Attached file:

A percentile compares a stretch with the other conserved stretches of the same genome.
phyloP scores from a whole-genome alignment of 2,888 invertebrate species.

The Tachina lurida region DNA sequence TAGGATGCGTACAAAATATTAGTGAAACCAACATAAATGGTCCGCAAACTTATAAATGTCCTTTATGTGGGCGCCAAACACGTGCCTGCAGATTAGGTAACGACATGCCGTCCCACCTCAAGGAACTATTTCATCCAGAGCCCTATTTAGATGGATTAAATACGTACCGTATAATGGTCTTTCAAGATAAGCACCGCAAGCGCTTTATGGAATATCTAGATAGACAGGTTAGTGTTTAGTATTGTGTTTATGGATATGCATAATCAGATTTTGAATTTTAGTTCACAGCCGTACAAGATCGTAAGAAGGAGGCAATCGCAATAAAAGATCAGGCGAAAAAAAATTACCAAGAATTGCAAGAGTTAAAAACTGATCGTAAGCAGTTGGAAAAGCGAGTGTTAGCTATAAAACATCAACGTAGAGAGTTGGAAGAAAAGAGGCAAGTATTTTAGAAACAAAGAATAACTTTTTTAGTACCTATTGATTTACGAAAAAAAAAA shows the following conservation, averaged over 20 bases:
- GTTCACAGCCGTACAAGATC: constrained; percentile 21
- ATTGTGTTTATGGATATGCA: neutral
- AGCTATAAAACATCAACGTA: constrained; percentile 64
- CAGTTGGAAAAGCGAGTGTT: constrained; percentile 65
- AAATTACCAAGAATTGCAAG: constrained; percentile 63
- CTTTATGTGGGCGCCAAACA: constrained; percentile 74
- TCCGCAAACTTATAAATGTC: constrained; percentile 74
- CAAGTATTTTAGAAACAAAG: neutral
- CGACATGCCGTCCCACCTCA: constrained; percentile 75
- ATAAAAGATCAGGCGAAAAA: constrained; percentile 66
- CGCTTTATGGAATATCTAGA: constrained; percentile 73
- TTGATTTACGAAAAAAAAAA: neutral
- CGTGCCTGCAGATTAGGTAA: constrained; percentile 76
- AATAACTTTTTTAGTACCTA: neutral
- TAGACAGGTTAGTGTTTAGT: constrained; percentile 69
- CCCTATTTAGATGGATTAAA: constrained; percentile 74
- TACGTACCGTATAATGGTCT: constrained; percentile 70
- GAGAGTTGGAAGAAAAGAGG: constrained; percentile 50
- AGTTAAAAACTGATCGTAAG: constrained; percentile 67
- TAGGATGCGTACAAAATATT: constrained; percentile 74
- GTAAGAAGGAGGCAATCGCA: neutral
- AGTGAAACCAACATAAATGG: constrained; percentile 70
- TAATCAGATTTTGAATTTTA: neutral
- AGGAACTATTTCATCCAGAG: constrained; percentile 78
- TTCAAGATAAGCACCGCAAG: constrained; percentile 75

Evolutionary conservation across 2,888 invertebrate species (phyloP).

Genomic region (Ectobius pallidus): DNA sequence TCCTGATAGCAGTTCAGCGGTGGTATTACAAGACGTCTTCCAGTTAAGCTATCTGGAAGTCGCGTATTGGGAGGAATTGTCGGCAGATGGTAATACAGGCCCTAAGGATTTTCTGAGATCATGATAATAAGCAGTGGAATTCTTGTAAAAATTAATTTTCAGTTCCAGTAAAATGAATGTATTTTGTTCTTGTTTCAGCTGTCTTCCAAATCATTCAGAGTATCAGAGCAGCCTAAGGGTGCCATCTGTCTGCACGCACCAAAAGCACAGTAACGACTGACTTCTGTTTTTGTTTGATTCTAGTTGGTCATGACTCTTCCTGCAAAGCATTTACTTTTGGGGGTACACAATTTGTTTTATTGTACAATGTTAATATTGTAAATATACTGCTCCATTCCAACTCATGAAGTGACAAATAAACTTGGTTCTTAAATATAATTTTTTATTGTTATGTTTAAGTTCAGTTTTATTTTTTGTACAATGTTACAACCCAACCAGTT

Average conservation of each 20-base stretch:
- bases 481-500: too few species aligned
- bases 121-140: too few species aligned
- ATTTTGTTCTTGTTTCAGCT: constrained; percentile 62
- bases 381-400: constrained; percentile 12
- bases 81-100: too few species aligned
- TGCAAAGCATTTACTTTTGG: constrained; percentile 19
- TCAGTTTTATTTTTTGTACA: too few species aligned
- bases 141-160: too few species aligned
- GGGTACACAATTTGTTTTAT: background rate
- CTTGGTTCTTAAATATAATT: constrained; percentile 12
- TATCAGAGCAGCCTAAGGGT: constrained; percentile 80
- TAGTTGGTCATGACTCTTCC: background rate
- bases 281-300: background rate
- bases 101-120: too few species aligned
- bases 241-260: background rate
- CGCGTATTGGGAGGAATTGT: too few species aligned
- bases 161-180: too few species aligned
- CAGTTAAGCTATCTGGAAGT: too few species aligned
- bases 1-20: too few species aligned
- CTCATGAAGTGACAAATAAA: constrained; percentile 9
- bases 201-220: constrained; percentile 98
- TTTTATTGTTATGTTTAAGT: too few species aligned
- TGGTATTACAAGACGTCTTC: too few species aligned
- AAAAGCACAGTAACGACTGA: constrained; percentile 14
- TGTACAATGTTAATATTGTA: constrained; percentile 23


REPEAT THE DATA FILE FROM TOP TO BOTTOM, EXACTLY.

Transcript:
A percentile compares a stretch with the other conserved stretches of the same genome.
phyloP scores from a whole-genome alignment of 2,888 invertebrate species.

The Tachina lurida region DNA sequence TAGGATGCGTACAAAATATTAGTGAAACCAACATAAATGGTCCGCAAACTTATAAATGTCCTTTATGTGGGCGCCAAACACGTGCCTGCAGATTAGGTAACGACATGCCGTCCCACCTCAAGGAACTATTTCATCCAGAGCCCTATTTAGATGGATTAAATACGTACCGTATAATGGTCTTTCAAGATAAGCACCGCAAGCGCTTTATGGAATATCTAGATAGACAGGTTAGTGTTTAGTATTGTGTTTATGGATATGCATAATCAGATTTTGAATTTTAGTTCACAGCCGTACAAGATCGTAAGAAGGAGGCAATCGCAATAAAAGATCAGGCGAAAAAAAATTACCAAGAATTGCAAGAGTTAAAAACTGATCGTAAGCAGTTGGAAAAGCGAGTGTTAGCTATAAAACATCAACGTAGAGAGTTGGAAGAAAAGAGGCAAGTATTTTAGAAACAAAGAATAACTTTTTTAGTACCTATTGATTTACGAAAAAAAAAA shows the following conservation, averaged over 20 bases:
- GTTCACAGCCGTACAAGATC: constrained; percentile 21
- ATTGTGTTTATGGATATGCA: neutral
- AGCTATAAAACATCAACGTA: constrained; percentile 64
- CAGTTGGAAAAGCGAGTGTT: constrained; percentile 65
- AAATTACCAAGAATTGCAAG: constrained; percentile 63
- CTTTATGTGGGCGCCAAACA: constrained; percentile 74
- TCCGCAAACTTATAAATGTC: constrained; percentile 74
- CAAGTATTTTAGAAACAAAG: neutral
- CGACATGCCGTCCCACCTCA: constrained; percentile 75
- ATAAAAGATCAGGCGAAAAA: constrained; percentile 66
- CGCTTTATGGAATATCTAGA: constrained; percentile 73
- TTGATTTACGAAAAAAAAAA: neutral
- CGTGCCTGCAGATTAGGTAA: constrained; percentile 76
- AATAACTTTTTTAGTACCTA: neutral
- TAGACAGGTTAGTGTTTAGT: constrained; percentile 69
- CCCTATTTAGATGGATTAAA: constrained; percentile 74
- TACGTACCGTATAATGGTCT: constrained; percentile 70
- GAGAGTTGGAAGAAAAGAGG: constrained; percentile 50
- AGTTAAAAACTGATCGTAAG: constrained; percentile 67
- TAGGATGCGTACAAAATATT: constrained; percentile 74
- GTAAGAAGGAGGCAATCGCA: neutral
- AGTGAAACCAACATAAATGG: constrained; percentile 70
- TAATCAGATTTTGAATTTTA: neutral
- AGGAACTATTTCATCCAGAG: constrained; percentile 78
- TTCAAGATAAGCACCGCAAG: constrained; percentile 75

Evolutionary conservation across 2,888 invertebrate species (phyloP).

Genomic region (Ectobius pallidus): DNA sequence TCCTGATAGCAGTTCAGCGGTGGTATTACAAGACGTCTTCCAGTTAAGCTATCTGGAAGTCGCGTATTGGGAGGAATTGTCGGCAGATGGTAATACAGGCCCTAAGGATTTTCTGAGATCATGATAATAAGCAGTGGAATTCTTGTAAAAATTAATTTTCAGTTCCAGTAAAATGAATGTATTTTGTTCTTGTTTCAGCTGTCTTCCAAATCATTCAGAGTATCAGAGCAGCCTAAGGGTGCCATCTGTCTGCACGCACCAAAAGCACAGTAACGACTGACTTCTGTTTTTGTTTGATTCTAGTTGGTCATGACTCTTCCTGCAAAGCATTTACTTTTGGGGGTACACAATTTGTTTTATTGTACAATGTTAATATTGTAAATATACTGCTCCATTCCAACTCATGAAGTGACAAATAAACTTGGTTCTTAAATATAATTTTTTATTGTTATGTTTAAGTTCAGTTTTATTTTTTGTACAATGTTACAACCCAACCAGTT

Average conservation of each 20-base stretch:
- bases 481-500: too few species aligned
- bases 121-140: too few species aligned
- ATTTTGTTCTTGTTTCAGCT: constrained; percentile 62
- bases 381-400: constrained; percentile 12
- bases 81-100: too few species aligned
- TGCAAAGCATTTACTTTTGG: constrained; percentile 19
- TCAGTTTTATTTTTTGTACA: too few species aligned
- bases 141-160: too few species aligned
- GGGTACACAATTTGTTTTAT: background rate
- CTTGGTTCTTAAATATAATT: constrained; percentile 12
- TATCAGAGCAGCCTAAGGGT: constrained; percentile 80
- TAGTTGGTCATGACTCTTCC: background rate
- bases 281-300: background rate
- bases 101-120: too few species aligned
- bases 241-260: background rate
- CGCGTATTGGGAGGAATTGT: too few species aligned
- bases 161-180: too few species aligned
- CAGTTAAGCTATCTGGAAGT: too few species aligned
- bases 1-20: too few species aligned
- CTCATGAAGTGACAAATAAA: constrained; percentile 9
- bases 201-220: constrained; percentile 98
- TTTTATTGTTATGTTTAAGT: too few species aligned
- TGGTATTACAAGACGTCTTC: too few species aligned
- AAAAGCACAGTAACGACTGA: constrained; percentile 14
- TGTACAATGTTAATATTGTA: constrained; percentile 23